August 11, 2008 / 3:35 PM / 12 years ago

Soccer team causes surprise by coming home

FREETOWN (Reuters) - A boys’ soccer team from Sierra Leone won silver at a tournament in Sweden, but were hailed as champions in their poor West African homeland — because they all came home.

Sierra Leone U15 football team FC Johansen player Issa Koroma, nicknamed 'Madam', wears his Mittnorden Cup silver medal as the team poses in Freetown, August 8, 2008. Striker Koroma scored the most goals of anyone at the Swedish youth cup, in which Sierra Leone was the first African country to compete in the competition's 27-year history. FC Johansen won silver at the tournament in Sweden, but were hailed as champions in their poor West African homeland, because they all came home. Sierra Leone is bottom of the U.N. development rankings and its athletes frequently vanish when travelling abroad for sporting fixtures in order to seek asylum, meaning many Western countries now simply refuse to let them in. Picture taken August 8, 2008. REUTERS/Katrina Manson (SIERRA LEONE)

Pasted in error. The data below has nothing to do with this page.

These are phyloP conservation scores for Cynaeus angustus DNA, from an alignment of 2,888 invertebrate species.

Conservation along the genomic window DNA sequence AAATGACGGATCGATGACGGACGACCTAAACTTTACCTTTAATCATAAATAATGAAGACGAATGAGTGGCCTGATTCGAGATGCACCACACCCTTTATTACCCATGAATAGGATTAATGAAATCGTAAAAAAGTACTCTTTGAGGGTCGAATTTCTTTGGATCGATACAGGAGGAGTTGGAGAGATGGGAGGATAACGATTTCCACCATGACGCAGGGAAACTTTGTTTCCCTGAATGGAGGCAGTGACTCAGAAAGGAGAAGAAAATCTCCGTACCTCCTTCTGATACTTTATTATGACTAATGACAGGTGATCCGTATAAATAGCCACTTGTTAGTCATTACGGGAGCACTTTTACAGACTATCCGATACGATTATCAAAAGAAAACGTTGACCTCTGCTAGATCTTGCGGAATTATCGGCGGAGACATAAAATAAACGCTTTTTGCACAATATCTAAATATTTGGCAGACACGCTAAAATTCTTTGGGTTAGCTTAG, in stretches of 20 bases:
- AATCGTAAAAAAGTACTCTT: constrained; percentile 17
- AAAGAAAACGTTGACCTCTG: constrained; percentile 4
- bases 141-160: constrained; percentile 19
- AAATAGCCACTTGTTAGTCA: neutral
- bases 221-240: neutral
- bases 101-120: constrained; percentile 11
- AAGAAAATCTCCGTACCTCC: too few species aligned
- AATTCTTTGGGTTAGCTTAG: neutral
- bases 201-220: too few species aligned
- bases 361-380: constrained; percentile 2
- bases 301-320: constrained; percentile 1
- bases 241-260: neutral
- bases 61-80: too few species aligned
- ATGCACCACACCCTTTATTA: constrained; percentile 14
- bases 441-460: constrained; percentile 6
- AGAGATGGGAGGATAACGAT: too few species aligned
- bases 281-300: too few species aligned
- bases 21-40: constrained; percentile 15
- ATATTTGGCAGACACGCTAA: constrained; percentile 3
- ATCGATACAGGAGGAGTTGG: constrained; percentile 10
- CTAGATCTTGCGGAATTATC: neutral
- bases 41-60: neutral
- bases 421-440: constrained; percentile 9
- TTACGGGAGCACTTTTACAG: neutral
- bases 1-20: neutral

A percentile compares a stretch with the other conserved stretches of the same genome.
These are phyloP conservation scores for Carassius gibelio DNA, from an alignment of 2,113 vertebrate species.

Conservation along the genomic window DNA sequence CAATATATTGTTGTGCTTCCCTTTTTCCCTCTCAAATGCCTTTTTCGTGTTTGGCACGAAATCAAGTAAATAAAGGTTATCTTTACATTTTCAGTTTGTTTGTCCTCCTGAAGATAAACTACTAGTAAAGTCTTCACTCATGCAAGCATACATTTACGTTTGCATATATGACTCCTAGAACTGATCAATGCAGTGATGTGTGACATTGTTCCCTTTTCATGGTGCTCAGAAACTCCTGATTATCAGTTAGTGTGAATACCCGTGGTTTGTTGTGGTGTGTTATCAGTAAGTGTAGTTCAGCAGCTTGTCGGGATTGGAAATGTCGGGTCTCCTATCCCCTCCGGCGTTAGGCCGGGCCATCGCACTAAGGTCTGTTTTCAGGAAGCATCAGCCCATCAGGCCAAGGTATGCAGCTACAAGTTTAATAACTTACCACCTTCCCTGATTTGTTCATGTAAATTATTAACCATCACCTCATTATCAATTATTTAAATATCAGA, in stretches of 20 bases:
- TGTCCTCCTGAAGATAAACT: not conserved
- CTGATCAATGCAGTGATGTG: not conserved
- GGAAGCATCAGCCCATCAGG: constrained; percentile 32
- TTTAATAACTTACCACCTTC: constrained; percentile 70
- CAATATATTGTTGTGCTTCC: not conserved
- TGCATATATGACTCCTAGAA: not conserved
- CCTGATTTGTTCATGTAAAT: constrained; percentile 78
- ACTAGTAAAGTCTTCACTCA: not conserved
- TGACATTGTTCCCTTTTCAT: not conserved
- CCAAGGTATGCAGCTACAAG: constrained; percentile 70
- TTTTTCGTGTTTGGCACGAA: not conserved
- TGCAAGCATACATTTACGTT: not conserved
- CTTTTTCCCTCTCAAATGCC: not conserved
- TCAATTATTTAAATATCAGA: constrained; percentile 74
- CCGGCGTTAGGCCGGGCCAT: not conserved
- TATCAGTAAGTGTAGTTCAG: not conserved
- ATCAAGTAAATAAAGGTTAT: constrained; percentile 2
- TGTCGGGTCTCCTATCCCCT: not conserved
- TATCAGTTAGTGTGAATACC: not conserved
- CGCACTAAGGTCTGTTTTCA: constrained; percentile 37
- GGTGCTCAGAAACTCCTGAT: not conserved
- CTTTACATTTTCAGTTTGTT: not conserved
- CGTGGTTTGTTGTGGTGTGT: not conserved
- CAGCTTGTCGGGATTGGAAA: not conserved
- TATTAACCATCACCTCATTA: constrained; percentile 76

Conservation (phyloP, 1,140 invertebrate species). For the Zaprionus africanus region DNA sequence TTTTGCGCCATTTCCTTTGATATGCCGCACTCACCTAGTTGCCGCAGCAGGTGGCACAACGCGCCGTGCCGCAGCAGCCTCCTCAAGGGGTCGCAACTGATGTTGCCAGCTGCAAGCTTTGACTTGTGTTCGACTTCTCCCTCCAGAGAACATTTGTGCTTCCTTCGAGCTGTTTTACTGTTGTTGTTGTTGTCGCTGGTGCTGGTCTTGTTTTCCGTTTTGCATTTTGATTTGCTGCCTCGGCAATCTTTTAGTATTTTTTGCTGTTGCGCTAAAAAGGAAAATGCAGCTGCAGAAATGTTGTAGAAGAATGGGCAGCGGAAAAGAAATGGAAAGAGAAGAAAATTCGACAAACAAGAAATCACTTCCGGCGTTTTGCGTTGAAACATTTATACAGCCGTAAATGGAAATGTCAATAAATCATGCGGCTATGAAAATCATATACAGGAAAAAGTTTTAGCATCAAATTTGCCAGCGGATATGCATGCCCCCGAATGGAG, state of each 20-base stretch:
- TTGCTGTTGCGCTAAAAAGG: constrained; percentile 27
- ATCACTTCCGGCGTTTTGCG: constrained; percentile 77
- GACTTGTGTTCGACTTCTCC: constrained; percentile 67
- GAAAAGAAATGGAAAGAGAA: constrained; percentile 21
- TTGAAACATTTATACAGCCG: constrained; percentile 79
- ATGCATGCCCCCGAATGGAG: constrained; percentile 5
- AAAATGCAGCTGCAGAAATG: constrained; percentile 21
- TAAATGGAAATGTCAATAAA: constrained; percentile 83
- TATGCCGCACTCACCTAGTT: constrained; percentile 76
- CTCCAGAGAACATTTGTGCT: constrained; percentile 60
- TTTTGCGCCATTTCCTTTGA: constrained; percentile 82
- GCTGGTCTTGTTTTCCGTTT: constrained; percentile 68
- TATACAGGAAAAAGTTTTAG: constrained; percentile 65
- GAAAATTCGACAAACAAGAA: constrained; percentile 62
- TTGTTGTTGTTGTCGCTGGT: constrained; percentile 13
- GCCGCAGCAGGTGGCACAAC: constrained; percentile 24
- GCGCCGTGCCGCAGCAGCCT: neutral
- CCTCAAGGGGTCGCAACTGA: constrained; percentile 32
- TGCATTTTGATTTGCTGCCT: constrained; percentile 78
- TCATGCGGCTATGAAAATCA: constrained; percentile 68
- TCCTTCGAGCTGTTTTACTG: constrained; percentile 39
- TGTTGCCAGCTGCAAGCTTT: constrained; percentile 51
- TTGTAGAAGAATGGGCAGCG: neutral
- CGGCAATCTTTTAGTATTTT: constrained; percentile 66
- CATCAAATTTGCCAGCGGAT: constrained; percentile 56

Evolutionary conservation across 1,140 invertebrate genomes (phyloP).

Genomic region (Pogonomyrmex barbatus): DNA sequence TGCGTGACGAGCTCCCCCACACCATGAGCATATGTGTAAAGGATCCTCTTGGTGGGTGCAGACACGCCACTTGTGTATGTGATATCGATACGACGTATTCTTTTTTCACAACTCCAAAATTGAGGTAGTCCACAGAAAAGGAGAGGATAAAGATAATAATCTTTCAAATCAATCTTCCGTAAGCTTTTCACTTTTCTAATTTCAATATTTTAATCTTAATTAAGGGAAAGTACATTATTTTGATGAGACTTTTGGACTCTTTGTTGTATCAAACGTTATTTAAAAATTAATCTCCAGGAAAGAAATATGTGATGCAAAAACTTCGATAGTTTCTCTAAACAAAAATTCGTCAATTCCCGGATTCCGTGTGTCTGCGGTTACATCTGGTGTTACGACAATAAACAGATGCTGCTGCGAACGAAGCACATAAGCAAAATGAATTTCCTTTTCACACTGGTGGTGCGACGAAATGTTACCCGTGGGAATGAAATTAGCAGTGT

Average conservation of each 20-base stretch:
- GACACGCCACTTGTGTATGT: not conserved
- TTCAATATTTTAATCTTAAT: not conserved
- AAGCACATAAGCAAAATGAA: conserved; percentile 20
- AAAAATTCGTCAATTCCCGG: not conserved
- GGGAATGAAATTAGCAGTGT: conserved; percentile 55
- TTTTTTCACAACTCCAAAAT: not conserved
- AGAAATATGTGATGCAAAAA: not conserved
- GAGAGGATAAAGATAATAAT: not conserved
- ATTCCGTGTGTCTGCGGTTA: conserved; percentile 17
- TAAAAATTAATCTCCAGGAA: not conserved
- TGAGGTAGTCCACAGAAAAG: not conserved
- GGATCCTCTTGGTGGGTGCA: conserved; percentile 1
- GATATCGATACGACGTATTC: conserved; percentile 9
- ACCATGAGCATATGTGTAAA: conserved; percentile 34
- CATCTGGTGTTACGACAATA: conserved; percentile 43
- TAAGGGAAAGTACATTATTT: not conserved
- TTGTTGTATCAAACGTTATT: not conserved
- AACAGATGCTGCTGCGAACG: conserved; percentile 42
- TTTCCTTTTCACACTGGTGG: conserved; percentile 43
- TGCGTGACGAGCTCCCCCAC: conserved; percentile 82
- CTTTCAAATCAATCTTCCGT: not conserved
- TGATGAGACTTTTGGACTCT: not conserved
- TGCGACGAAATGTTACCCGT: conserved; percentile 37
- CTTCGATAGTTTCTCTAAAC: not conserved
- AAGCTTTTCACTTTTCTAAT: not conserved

Sierra Leone is bottom of the U.N. development rankings and its athletes frequently vanish when traveling abroad for sporting fixtures in order to seek asylum, meaning many Western countries now simply refuse to let them in.

“It’s rare for a whole team of Sierra Leoneans to go abroad and come back,” Kweku Lisk, legal adviser to their club, FC Johansen, told reporters in the capital Freetown Friday.

“It goes to show what Sierra Leone can do when it puts its mind to it. We have managed to stick a feather in the cap for the country,” he said.

More than 250 teams entered this year’s Mittnorden Cup in Sweden, but Freetown’s FC Johansen was the first African team to compete in the tournament’s 27-year history, thanks to the club’s main supporter, the eponymous Swedish Honorary Consul Arne Johansen.

The club is made up of underprivileged children, many of them orphaned during the country’s savage 1991-2002 civil war.

But Johansen assured authorities in Stockholm he would take personal responsibility for their safe return, and Sweden agreed to waive its ban on issuing visas to Sierra Leonean athletes.

“I didn’t want to disappear, I want to come back here because I like my country and I want to play for the national team,” said Issa Koroma, 13, who lost both his parents in the war.

Having scored six goals, Koroma was the tournament’s top scorer.

“I got the golden boot, and it makes me want to play more,” he told Reuters on his return. “They were good goals ... I want to be like (Brazilian footballer) Ronaldo.”

Editing by Giles Elgood

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